We were not designed to eat processed, chemicalized corn-processed food, in the quantities that we do. Nor were the cattle we eat. They should be eating grass; not forced to consume mass quantities of corn when they reach the feedlots. A good portion of this country’s health problems can be traced back to high fructose-corn syrup, copious amounts of corn-fattened beef, and food composed of chemicals that only chemists can decipher.

Here’s the tragedy: Finding relatively un-processed, non corn-product containing food is a difficult undertaking. Americans, alone, suffer this obstacle, though we’re rapidly spreading our food processing techniques elsewhere. Even so-called “organics” are stuffed with corn by-products and now controlled by behemoth companies.

The best I’ve ever felt, and the most nutritious, consistent diet I’ve had, occurred when I spent a summer in Costa Rica. My daily eats consisted of black beans and rice, florescent tropical fruits, and rich coffee. I rarely ate meat, occasionally splurged on fish. My diet was wholesome, genuine, and pure. I did not feast on an amalgamation of ingredients from various regions. I ate locally and traditionally.
I’ve also felt/ate great while traveling in Europe. Switzerland and Germany, in particular. Local dairies produce the milk and yogurt products. You see the actual cows grazing on, shockingly, grass! Artificial sweeteners, preservatives, and stripped grains are not main ingredients in food. Local bakeries produce bread, not General Mills. (I'm being simplistic with that statement: of course there are large mills, and American products, but it is just as easy to come by locally baked products.) People eat the way they have for centuries, and though they may consume large amounts of cheese and butter, the purity of their food, and the fact that they walk to their destinations, contributes to their healthier lifestyle.

I’m feeling pronounced sadness reading Pollan’s book. I find it shameful how ignorant most of us are about what goes into our food. I find it alarming that it is so hard now to find pure, unadulterated food—even in so-called “healthy” products. Seeing so many overweight people around, mindlessly consuming plastic-encased “food,” is a shame. As a society, we’ve gotten incredibly off-course on one of life’s greatest pleasures: eating wholesome, locally grown food, exercising and strengthening our bodies, and respectfully growing food in ways that are sustainable and humane to animals and the environment. I love my country, but I hate the type of consumers we’ve become.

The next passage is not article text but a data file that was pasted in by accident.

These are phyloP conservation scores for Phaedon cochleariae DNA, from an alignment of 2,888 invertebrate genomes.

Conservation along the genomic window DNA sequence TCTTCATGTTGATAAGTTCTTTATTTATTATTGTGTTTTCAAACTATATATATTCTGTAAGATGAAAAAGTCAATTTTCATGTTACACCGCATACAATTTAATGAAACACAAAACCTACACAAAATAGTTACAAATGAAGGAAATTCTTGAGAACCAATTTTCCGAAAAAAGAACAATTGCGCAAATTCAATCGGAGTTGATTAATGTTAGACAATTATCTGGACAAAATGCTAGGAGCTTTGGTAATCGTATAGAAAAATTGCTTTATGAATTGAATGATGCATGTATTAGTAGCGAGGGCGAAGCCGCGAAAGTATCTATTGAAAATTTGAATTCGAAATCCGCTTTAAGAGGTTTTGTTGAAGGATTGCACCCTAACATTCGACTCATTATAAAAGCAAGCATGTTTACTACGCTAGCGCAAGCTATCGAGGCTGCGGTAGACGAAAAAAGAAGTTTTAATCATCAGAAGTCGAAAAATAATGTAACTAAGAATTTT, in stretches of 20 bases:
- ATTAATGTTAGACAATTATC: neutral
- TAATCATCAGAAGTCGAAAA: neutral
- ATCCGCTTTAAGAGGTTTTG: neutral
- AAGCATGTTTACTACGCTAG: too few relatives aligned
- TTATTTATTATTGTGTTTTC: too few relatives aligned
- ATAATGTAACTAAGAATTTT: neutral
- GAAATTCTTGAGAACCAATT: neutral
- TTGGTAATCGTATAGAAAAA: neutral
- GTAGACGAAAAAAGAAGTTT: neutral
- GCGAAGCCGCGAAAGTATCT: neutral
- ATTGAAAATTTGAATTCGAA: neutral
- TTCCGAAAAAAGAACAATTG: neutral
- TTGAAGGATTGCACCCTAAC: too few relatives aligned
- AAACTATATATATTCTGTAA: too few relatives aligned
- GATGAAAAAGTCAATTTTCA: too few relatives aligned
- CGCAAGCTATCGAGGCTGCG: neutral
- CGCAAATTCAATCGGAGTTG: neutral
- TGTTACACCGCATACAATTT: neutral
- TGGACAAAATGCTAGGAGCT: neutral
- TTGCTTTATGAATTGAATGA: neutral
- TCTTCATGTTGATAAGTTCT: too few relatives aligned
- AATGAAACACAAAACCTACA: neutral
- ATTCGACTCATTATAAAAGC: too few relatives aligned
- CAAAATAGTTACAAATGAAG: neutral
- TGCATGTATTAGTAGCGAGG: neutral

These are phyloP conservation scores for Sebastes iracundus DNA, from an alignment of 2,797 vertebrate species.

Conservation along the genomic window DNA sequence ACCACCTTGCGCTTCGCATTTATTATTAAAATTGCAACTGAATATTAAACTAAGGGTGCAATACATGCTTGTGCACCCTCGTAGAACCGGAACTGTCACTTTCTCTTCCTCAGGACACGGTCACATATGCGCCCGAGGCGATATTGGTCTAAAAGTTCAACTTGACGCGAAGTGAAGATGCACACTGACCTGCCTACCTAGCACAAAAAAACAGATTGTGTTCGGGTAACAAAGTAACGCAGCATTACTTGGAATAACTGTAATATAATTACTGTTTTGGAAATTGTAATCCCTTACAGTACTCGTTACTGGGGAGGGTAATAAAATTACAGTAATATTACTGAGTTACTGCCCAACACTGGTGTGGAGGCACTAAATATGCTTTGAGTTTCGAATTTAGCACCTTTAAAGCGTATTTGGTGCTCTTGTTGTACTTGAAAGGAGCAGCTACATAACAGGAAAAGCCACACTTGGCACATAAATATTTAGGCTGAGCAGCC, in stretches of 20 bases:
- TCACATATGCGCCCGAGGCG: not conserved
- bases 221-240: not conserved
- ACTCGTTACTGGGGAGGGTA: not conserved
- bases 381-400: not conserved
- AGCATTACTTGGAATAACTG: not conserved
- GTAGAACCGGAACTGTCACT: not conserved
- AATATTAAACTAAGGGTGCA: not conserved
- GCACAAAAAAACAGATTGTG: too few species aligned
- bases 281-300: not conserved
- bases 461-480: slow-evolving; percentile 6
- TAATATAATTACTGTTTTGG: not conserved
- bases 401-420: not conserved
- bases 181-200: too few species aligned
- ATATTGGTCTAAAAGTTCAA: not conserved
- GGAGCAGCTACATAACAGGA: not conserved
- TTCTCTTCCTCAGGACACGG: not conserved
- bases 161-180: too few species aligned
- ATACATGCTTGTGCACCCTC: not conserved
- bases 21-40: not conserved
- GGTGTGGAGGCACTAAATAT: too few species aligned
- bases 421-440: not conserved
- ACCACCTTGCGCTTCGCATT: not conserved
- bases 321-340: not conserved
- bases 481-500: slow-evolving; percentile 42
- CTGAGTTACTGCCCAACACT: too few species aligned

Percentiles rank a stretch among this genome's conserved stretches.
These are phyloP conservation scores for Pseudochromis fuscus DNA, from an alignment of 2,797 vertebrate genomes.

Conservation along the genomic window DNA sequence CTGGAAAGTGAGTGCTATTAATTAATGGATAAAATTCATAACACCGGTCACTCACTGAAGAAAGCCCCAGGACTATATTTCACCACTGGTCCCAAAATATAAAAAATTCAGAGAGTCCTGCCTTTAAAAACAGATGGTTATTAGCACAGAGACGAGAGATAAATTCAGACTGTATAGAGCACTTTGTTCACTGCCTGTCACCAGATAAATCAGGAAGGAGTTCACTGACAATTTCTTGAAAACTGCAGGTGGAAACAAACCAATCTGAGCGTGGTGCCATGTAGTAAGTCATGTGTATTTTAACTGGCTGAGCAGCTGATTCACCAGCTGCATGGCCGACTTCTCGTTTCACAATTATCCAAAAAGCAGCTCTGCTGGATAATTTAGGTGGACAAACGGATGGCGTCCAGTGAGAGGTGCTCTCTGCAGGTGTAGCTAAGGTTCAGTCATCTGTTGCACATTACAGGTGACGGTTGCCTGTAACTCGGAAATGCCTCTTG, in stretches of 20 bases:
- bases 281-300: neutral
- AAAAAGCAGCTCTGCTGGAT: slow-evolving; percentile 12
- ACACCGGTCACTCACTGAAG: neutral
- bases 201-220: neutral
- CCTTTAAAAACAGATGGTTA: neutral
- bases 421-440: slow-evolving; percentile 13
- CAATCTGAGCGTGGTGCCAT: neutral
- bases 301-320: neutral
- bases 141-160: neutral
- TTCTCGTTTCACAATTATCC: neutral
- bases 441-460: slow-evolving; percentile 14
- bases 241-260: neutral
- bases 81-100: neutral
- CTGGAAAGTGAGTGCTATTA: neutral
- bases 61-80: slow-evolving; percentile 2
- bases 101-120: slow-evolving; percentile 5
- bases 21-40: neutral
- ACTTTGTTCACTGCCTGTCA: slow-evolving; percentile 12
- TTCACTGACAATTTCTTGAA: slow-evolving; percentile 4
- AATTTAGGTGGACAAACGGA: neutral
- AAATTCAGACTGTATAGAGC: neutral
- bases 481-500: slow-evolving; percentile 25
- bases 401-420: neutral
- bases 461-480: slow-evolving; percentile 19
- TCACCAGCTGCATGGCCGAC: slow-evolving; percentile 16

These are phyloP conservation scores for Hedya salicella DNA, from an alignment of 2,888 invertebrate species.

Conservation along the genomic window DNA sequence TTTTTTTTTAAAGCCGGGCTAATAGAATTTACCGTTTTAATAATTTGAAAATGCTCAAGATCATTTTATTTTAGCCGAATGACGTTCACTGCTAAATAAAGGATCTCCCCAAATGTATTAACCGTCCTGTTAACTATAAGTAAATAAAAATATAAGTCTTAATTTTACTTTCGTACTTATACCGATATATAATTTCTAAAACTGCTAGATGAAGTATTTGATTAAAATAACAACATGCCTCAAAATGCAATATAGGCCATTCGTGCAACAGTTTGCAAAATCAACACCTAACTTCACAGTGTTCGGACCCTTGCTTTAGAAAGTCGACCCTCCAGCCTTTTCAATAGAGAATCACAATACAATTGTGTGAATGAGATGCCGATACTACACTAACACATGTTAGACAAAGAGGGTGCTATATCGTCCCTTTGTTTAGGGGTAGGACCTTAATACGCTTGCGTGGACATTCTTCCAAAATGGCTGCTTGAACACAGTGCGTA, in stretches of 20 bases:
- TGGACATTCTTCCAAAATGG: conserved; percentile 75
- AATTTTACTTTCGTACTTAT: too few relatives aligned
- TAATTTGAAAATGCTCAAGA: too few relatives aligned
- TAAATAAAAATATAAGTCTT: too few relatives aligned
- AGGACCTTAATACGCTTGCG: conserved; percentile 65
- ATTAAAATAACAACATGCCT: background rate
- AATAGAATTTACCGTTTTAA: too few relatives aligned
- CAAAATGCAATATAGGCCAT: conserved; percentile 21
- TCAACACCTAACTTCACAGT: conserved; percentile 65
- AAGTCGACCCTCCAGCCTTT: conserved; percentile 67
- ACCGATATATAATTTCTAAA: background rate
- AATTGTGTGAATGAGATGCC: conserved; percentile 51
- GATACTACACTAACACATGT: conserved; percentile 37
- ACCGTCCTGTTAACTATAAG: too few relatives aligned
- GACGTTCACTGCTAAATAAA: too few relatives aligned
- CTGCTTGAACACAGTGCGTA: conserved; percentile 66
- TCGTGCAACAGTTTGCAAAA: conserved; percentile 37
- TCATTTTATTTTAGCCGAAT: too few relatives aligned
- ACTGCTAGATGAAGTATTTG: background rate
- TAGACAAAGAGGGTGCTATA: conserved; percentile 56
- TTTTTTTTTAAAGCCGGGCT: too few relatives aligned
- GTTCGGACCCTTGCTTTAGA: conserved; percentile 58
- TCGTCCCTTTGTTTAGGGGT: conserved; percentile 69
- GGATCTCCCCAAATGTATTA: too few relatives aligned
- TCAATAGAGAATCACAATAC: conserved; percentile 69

So here’s how I’m changing: I’m making an honest effort to eat wholesome food. I’ve gone back to the rice and beans that sustained me in Costa Rica. I buy plain, organic yogurt, fruits and vegetables that are in-season, bread from local bakeries, and most of all, I read labels. I want to see a minimum of ingredients on labels, and if corn-products in processed form grace the label, I put it back.
I find that grocery shopping is taking much longer. Even pasta sauces—high-fructose corn syrup. Most “whole-grain” breads. Yup, corn syrup. It’s everywhere.
I find that I’m not even tempted right now to eat candy around the office or put jam on my bagels. The artificiality of it all disgusts me.
Food is so essential to cultures, customs, unity, and bonding. Trying to eat well is a challenge, and I don’t want my new habits to alienate me from those I love and rituals I enjoy. But I will proceed cautiously and mindfully, eating food that is as un-processed as possible.

T&J do NYC

I spent four fantastic days in NYC with my sister last week. It was my first trip to the city. She’s a bit of a city veteran, so she guided us to the best bagel shops, restaurants, and sights. I loved the energy, the expansive forever-ness of buildings, and the ingenuity of a city so large. We shopped in fantastic consignment shops, ate flavorful ethnic food, and walked our legs off. We got caught in a deluge on our way across the Brooklyn Bridge. We were too soaked and freezing to continue, even with the promise of pizza on the other side, so we caught a sub and made our way back to the hotel for dry clothes.
It was fantastic to spend four days with my sister, whom I rarely see, due to us living on other sides of the country.
It will definitely not be my last trip to the city.